Sex in South Carolina: A non-performing issue

Who could have ever imagined this happening in the old puckered-up Dixie, where even the mildest swear word would bring pursed lips and warnings about Judgment Day?

And who in a thousand years — actually, make that 145 years, since the end of the Civil War — who could have imagined that South Carolina, which still holds fond memories of a plantation life, would be on the verge of making the GOP nominee a woman who isn't lily-white?

Rep. Nikki Haley is of Indian descent; in fact, an opponent called her a "raghead.” It used to be, nobody would have even noticed such racist comments. Now they have caused an uproar, and mainly oozed all over the idiot who used the word. Call that progress.


The Negotiator, Bill Clinton

President Clinton's involvement alone tells anyone with a pulse the White House was trying to move Mr. Sestak off a very nice perch. 


Campaign fiction

A.B. Stoddard talks about politicians embellishing their military resumes in campaign races, and looks at what Democrats and Republicans will have to do to win votes in future midterm and presidential elections.


Will Matt Drudge report about the Comeback Kid, Harry Reid?

Look who's coming on strong in the Nevada Senate campaign: Senate Majority Leader Harry Reid (D) has virtually caught up with Republican Sue Lowden in the latest Mason-Dixon poll, and he has pulled ahead of Sharron Angle, the Tea Party candidate in the race.


Connect the dots

White House Chief of Staff Rahm Emanuel supposedly asked former President Bill Clinton to pitch a job offer to Rep. Joe Sestak (Pa.), if he would stay out of a Democratic Senate primary.

Sestak revealed this explosive offer in an interview, which has set off a firestorm for the Obama administration.


Good advice for the phonies

Good for Sen. John Cornyn (R-Texas). He pointed out that the senatorial nomination of Dr. Rand Paul by Kentucky Republicans was one thing; his qualifications for the job as a possible senator are quite another. Candidates like Rand, and Sarah Palin, are popular advocates, but they would make lousy government officials. The attraction of the spiels of Tea Party candidates and their media cheerleaders is that broad-stroke challenges and theoretical principles are easier to espouse to the public than the real challenges of bringing ideas to reality in a democratic society.



Over the weekend, the Democrats decided to do one more thing to shoot themselves in the foot, breaking the rule that warns, "If you find yourself in a hole, stop digging."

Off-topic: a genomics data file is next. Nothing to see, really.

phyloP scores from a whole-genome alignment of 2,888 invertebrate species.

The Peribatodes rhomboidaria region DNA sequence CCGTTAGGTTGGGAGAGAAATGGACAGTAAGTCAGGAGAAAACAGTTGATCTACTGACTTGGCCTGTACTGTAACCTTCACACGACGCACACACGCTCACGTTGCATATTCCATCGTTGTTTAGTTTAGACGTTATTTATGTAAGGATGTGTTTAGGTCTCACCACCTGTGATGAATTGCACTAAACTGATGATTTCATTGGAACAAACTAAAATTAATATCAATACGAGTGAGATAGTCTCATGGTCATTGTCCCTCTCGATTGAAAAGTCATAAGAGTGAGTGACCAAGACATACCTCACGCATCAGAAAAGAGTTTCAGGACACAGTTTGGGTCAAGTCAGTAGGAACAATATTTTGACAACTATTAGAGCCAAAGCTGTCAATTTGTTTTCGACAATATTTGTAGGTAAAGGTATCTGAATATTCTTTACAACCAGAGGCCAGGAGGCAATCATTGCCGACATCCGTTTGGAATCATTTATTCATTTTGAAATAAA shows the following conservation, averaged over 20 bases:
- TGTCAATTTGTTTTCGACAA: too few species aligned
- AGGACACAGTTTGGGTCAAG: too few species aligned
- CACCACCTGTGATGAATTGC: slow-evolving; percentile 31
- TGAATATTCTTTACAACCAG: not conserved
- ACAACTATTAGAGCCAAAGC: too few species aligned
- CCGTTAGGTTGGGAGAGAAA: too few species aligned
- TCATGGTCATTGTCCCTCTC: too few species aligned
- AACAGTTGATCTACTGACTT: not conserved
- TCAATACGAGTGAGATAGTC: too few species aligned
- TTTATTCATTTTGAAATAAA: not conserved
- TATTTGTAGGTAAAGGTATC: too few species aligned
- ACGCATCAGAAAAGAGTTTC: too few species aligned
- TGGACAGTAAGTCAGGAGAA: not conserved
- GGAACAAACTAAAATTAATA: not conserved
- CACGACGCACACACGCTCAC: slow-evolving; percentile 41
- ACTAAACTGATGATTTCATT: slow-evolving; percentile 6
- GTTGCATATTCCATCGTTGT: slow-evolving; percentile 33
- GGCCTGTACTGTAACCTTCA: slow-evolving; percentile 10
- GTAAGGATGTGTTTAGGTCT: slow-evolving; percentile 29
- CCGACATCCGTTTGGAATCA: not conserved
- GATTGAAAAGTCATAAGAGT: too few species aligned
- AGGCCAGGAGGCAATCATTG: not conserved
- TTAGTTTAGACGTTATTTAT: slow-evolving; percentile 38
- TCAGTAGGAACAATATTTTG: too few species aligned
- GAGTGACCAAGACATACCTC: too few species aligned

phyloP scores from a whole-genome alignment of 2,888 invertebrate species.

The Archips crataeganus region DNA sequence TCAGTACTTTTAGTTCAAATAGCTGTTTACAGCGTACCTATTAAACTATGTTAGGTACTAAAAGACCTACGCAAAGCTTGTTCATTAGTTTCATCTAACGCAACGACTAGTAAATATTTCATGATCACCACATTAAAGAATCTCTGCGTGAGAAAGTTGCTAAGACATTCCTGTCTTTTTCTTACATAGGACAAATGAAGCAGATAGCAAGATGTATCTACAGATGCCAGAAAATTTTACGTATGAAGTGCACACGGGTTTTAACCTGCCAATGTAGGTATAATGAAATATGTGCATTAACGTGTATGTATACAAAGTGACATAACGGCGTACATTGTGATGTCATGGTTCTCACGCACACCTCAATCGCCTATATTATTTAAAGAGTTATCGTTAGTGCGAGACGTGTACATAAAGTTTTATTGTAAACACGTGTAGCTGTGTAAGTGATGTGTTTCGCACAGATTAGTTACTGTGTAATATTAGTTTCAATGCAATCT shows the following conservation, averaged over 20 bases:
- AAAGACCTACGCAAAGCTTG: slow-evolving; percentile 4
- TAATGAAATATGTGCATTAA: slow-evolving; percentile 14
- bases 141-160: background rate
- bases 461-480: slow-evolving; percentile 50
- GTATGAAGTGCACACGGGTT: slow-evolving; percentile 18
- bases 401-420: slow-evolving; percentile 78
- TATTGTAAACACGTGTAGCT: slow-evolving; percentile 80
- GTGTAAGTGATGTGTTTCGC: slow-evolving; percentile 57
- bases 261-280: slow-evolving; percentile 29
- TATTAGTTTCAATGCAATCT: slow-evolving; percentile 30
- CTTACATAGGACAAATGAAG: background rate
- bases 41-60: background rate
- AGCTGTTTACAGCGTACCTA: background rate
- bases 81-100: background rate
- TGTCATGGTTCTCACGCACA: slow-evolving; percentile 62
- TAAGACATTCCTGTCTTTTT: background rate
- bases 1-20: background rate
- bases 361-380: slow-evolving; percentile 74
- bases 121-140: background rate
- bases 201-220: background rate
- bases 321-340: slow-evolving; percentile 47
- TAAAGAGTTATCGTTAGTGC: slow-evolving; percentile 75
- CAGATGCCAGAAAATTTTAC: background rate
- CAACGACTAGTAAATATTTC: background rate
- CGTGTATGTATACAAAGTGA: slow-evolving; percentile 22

In Connecticut, Democrats nominated someone for U.S. Senate, to fill the seat held by Sen. Chris Dodd (D), who created a record of combat in Vietnam when he had none. Richard Blumenthal was attorney general for the last 20 years and was the most popular politician in the state — the Democrats’ golden boy who couldn't lose — until The New York Times revealed last week that he has trouble with the truth. Blumenthal not only spoke often of when he came "back" from Vietnam — and sprinkled remarks to veterans groups and other crowds throughout his career — profiles repeatedly identified him as a Vietnam veteran, which he never attempted to correct. Did someone tell them this isn't a good year for candidates who aren't the real thing?


Business as usual

Yesterday, on ABC’s weekly gab-fast “This Week,” America’s last remaining Whig, the bowtied George Will, blithely dismissed the kerfuffle surrounding the latest accusations of illegality in the White House. “Business as usual,” he huffed.

But moments later, on a separate network, the one who was offered the bribe, Joe Sestak, acknowledged that he was offered such a deal — a high-ranking government appointment in exchange for a discontinued Senate bid. “I was offered a job, but I am not going to tell you what it was.”


The D.C. investment

Let's thank The Washington Post and reporters T.W. Farnam and Carol Leonnig for a comment that speaks volumes about a political system in the United States that is bought and paid for.

In their Saturday story "PACs betting on GOP takeover,” one of them got a quote from Rep. Greg Walden (Ore.), who is the deputy chairman of the National Republican Congressional Committee. He's not just a House member, but a party fundraiser, who says that in pitching corporate givers to spread some of their wealth to his side, "I tell them, 'I understand you have to give money to Democrats, but I want to be back in the majority.